Today is the last day to cast a vote for the Poet Laureate of the Blogosphere competition. As of a few minutes ago, I was holding a 2-vote lead, though I was behind in the voting for much of yesterday afternoon. So, this could definitely go either way. If you can and are willing, I'd really appreciate you taking literally a minute or so to click on the link below and cast a vote for me. With a 2-vote margin, each vote really does count. (In fact, if you are able to spread the word in any way and feel so inclined, I would totally be in your debt.)
Whether I win or lose, I want to throw out a very special thank you to everyone. It has been an amazing experience to not only receive so many votes and so much support, but to also hear all the personal stories of how my blog and (very importantly) this community has really helped poets not only write but also find the courage to submit their work and find publication. I can only take so much credit for that, and everyone one of you deserve the rest. Personally, I have grown a lot since I started this blog because of you. So thank you--so much.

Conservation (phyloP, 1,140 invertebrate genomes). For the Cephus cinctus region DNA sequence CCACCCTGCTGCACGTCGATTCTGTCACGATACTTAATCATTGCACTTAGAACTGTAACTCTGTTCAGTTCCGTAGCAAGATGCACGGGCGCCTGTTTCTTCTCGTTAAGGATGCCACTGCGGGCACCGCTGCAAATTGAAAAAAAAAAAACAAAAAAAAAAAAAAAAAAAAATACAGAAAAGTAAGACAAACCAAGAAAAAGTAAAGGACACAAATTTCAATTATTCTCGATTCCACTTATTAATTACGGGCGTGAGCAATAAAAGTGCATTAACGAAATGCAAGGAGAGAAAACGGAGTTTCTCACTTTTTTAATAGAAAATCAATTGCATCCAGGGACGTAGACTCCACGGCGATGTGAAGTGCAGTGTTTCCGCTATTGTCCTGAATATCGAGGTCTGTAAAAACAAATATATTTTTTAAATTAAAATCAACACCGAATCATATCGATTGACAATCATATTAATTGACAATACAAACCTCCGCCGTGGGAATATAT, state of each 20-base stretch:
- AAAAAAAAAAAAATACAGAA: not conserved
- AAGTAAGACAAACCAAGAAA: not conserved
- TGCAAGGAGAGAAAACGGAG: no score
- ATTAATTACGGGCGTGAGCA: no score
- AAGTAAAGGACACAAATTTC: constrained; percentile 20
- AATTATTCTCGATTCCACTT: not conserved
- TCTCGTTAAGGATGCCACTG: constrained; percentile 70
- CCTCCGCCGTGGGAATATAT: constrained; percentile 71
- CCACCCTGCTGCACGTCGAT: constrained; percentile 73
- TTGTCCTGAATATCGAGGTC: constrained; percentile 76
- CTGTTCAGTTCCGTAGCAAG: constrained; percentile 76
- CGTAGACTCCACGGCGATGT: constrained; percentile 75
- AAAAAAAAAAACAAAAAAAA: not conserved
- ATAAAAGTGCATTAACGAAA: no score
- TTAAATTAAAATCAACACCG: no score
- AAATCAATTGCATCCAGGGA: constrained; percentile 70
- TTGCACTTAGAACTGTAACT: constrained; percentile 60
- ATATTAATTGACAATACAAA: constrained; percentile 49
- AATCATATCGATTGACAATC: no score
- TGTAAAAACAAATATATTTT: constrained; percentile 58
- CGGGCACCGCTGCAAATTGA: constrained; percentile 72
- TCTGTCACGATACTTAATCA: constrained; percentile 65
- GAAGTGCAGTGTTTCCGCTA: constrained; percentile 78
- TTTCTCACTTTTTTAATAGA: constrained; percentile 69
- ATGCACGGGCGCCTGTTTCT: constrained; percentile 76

If you are willing and able, click here to vote.
We're about to finish another challenge, and though we had various obstacles (including tech issues) we're finishing strong and supportive of each other. I hope everyone has fun selecting up to five poems to send my way. While I haven't been able to read everything this month, I have read quite a few that have blown my top off. Some have even made me laugh out loud. So, I am looking forward to reading those in May and June.
Click here to read the guidelines on submitting.
For today's prompt, I want you to take the phrase "And Suddenly (blank)," replace the blank with a word or phrase, make the new phrase the title of your poem, and then, write the poem. Some examples: "And suddenly we were lost," "And suddenly over," "And suddenly banana," "And suddenly sudden," "And suddenly the poem I was writing turned into a killer robot," etc.
Here's my attempt:
"And suddenly you"
In the morning, it's a match across a striker
flung into a pile of leaves. No one knows
if the wind will help or blow it out. No one
notices it burning. So there is no water around
by evening when the whole forest is ablaze,
and here we are with our tanks of gasoline.
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